Be sure to house or link to supplementary readings and other course materials in Canvas Files or TRACS Resources. If you don’t have access to a scanner, there are a number of apps like Genius Scan that allow you to take photos of documents with your phone and convert them to sleek PDF files you can easily upload.

    Also note for anyone using the Seagull Reader that all those interior lit texts are public domain and easily found online.

    Yes

    ____ Lunsford, Andrea A. EasyWriter with Exercises, 7/e. Bedford/St. Martin’s, 2017. ISBN: 978-1-319-15241-3.

     

    _____ Lunsford, A. and L. Ede. Everyone’s an Author/with Readings, 3/e. Norton, 2020. ISBN: 978-0-393-68086-7.

     

    _____ Lunsford, A. and L. Ede. Everyone’s an Author/without Readings, 2/e. Norton, 2016. ISBN: 978-0-393-61745-0.

     

    _____ Lunsford, A. and J. Ruszkiewicz. Everything’s an Argument/with readings,

    8/e. Bedford/St.Martin’s, 2019. ISBN: 978-1-319-05627-8.

     

    _____ Lunsford, A. and J. Ruszkiewicz. everything’s an argument/without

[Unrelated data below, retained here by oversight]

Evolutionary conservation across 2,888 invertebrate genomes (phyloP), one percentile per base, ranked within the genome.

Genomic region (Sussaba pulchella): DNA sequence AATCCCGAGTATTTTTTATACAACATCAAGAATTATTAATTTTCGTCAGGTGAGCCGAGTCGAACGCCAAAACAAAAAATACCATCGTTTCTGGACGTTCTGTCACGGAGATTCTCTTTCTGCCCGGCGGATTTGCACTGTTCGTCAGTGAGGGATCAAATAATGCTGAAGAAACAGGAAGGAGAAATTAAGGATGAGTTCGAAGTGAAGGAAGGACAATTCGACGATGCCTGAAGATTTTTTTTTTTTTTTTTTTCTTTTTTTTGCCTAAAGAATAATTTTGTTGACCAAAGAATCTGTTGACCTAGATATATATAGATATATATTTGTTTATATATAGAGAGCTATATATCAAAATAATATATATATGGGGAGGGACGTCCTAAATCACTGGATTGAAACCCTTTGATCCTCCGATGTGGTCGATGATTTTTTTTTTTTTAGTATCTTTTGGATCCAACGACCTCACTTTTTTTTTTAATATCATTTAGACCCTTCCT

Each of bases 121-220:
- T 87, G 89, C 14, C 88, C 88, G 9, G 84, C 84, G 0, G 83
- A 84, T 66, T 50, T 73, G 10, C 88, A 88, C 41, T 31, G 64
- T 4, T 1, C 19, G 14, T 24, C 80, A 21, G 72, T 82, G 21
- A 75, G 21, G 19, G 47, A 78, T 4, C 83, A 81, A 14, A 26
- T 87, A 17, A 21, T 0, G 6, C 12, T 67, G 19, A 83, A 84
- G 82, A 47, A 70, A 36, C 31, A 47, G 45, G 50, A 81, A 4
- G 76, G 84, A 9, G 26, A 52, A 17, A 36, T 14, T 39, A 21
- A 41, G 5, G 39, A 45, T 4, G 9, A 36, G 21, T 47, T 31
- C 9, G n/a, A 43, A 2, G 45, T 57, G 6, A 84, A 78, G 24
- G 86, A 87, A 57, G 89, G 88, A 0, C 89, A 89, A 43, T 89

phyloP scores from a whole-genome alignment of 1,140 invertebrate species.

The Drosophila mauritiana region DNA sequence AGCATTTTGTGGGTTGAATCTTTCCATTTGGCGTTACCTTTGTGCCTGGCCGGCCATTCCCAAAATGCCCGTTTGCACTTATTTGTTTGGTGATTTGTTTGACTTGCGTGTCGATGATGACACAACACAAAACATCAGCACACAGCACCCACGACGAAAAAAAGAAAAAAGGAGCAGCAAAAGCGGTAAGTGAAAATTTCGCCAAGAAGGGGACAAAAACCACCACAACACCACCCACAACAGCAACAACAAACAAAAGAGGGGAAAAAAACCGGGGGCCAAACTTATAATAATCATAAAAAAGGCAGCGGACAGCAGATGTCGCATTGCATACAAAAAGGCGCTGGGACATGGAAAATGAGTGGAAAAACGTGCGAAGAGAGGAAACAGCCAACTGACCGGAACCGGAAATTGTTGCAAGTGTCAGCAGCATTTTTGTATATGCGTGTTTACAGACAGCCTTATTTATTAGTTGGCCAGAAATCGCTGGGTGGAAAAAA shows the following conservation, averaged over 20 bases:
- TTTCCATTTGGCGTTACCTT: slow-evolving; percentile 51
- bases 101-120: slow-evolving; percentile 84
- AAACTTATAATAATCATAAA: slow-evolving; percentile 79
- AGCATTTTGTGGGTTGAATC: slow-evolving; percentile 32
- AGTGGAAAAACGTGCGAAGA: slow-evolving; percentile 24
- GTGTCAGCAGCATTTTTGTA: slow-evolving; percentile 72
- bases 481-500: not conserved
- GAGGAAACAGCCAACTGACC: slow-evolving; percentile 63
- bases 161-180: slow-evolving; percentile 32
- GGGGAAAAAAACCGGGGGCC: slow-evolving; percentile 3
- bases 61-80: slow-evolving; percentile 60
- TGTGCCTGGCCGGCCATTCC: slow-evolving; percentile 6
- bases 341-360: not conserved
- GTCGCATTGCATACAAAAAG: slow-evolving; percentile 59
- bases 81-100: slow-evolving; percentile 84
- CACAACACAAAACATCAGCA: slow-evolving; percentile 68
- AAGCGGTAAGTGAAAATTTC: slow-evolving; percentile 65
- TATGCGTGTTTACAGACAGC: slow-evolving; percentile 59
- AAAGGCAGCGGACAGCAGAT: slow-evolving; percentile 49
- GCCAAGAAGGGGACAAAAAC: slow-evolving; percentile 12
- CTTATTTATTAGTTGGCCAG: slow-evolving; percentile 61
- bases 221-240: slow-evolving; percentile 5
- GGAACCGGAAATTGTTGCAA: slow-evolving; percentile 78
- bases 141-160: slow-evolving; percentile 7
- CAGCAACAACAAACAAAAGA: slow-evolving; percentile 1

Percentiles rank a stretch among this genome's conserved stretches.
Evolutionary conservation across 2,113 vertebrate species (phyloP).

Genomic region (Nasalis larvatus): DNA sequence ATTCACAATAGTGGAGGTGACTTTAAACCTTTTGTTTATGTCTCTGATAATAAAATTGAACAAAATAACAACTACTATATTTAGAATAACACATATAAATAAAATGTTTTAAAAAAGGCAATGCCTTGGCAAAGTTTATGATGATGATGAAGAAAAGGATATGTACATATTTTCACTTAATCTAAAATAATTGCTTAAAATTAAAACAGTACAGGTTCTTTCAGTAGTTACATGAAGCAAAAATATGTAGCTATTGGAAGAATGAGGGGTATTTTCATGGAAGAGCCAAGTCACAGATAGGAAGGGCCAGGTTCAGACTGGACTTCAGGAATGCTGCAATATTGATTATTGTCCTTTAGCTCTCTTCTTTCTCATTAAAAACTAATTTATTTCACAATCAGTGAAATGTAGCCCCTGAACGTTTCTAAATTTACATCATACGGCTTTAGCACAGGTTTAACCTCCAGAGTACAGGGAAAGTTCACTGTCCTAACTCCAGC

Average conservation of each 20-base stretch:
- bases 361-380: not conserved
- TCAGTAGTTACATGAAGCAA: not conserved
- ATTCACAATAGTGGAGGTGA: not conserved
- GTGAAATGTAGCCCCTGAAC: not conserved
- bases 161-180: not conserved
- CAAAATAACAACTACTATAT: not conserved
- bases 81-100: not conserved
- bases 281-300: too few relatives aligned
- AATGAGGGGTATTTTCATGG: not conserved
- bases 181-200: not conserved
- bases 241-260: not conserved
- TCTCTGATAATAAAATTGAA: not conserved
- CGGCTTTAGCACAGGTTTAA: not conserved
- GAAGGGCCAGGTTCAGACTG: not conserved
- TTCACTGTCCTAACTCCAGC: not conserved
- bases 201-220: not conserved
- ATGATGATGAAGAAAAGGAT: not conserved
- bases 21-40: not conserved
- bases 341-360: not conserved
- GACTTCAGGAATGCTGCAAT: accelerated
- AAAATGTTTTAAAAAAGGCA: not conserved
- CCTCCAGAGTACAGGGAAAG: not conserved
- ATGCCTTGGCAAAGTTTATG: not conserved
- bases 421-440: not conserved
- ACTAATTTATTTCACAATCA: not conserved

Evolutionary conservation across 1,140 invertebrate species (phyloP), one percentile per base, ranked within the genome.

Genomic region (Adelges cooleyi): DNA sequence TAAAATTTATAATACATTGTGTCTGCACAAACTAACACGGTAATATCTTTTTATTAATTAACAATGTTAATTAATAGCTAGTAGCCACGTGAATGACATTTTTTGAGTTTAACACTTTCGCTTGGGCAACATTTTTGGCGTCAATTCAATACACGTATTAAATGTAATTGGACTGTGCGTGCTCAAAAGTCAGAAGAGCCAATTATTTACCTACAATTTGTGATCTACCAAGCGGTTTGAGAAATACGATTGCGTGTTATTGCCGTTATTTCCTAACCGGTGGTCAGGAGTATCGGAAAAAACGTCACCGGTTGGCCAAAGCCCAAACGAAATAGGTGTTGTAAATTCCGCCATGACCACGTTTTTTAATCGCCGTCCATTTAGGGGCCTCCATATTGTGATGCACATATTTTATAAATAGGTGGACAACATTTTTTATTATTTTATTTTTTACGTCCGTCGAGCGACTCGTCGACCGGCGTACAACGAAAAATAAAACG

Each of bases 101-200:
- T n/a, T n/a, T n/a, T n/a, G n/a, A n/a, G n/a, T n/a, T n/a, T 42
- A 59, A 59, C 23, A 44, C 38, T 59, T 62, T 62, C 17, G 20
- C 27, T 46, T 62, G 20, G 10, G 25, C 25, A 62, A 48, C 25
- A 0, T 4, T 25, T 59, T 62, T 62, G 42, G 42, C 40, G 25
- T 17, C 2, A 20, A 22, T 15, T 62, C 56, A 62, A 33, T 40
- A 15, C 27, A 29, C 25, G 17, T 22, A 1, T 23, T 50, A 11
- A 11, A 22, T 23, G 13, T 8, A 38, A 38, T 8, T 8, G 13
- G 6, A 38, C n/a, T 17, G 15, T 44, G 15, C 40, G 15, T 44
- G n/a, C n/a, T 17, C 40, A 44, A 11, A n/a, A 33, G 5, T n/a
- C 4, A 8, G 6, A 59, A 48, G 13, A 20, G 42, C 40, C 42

readings, 7/e. Bedford/St. Martin’s, 2016. ISBN: 978-1-4576-9867-5.

     

    _____ Austin, M. Reading the World: Ideas That Matter, 4/e. Norton, 2019. ISBN: 978-0-393-42068-5.

     

    _____ Barclay, B. Emerging: Contemporary Readings for Writers,4/e. Bedford/St. Martin’s, 2015. ISBN: 978-1-457-69796-8. (new edition)

     

    _____ Colombo, G. Rereading America: Cultural Contexts for Critical Thinking and Writing, 11/e. Bedford/St. Martin’s, 2013. ISBN: 978-1-4576-9921-4.

     

    _____ Cooley, T. Back to the Lake, 4/e. Norton, 2019. ISBN: 978-0-393-42072-2.

     

    _____ Eschholz, P. Language Awareness: Readings for College Writers, 13/e. Bedford/St. Martin's, 2019. ISBN: 978-1-31930758-5.